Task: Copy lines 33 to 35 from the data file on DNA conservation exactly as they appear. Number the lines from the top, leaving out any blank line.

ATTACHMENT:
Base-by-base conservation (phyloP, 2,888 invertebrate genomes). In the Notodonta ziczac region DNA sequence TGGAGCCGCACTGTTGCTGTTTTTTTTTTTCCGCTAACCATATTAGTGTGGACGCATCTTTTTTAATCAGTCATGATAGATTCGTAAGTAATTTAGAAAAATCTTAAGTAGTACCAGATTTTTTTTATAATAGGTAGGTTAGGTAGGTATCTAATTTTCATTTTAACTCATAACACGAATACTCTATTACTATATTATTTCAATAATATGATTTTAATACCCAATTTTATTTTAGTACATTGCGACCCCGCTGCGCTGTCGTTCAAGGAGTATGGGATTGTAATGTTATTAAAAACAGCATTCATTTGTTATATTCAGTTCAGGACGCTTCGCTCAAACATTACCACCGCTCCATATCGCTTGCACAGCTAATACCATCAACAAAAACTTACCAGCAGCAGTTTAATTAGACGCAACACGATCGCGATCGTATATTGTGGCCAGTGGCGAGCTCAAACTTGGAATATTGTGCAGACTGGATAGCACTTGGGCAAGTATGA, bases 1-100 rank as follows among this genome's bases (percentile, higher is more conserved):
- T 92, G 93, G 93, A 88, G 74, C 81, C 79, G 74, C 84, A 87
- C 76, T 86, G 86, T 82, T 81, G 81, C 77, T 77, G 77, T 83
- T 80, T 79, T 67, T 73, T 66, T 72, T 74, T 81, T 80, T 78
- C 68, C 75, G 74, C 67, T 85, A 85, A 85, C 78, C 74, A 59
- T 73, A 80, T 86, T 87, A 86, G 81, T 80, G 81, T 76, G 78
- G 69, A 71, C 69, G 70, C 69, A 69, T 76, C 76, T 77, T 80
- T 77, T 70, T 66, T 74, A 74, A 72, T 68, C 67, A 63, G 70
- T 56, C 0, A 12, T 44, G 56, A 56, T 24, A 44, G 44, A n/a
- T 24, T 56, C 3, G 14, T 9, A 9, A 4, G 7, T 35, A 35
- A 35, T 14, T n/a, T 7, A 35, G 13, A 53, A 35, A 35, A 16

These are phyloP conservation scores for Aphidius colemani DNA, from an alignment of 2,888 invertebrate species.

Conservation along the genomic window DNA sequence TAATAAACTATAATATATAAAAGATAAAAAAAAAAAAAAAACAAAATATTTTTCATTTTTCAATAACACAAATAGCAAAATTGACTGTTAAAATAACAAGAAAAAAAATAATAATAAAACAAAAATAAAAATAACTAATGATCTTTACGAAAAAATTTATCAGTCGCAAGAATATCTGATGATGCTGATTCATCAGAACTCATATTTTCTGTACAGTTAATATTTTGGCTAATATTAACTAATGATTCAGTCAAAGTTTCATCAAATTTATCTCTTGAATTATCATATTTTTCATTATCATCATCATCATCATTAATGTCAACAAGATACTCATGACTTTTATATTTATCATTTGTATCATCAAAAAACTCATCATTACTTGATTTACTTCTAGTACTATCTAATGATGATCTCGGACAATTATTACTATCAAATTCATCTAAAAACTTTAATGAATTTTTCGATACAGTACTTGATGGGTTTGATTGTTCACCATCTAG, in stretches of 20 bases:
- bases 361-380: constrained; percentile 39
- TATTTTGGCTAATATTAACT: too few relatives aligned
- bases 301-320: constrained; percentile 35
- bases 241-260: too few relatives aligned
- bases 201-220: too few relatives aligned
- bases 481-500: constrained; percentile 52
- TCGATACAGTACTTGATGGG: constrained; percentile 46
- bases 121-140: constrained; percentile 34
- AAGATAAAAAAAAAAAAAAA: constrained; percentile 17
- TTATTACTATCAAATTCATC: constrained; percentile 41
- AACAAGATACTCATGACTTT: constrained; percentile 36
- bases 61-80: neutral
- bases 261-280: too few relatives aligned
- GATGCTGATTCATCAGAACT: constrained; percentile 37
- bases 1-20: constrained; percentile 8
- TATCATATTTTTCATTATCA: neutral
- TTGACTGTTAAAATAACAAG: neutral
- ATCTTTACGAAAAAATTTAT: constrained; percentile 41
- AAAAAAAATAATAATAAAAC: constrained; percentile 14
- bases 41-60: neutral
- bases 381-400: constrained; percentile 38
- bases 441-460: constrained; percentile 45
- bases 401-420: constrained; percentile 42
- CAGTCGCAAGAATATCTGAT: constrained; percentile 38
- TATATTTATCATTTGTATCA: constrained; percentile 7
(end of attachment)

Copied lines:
- bases 41-60: neutral
- bases 381-400: constrained; percentile 38
- bases 441-460: constrained; percentile 45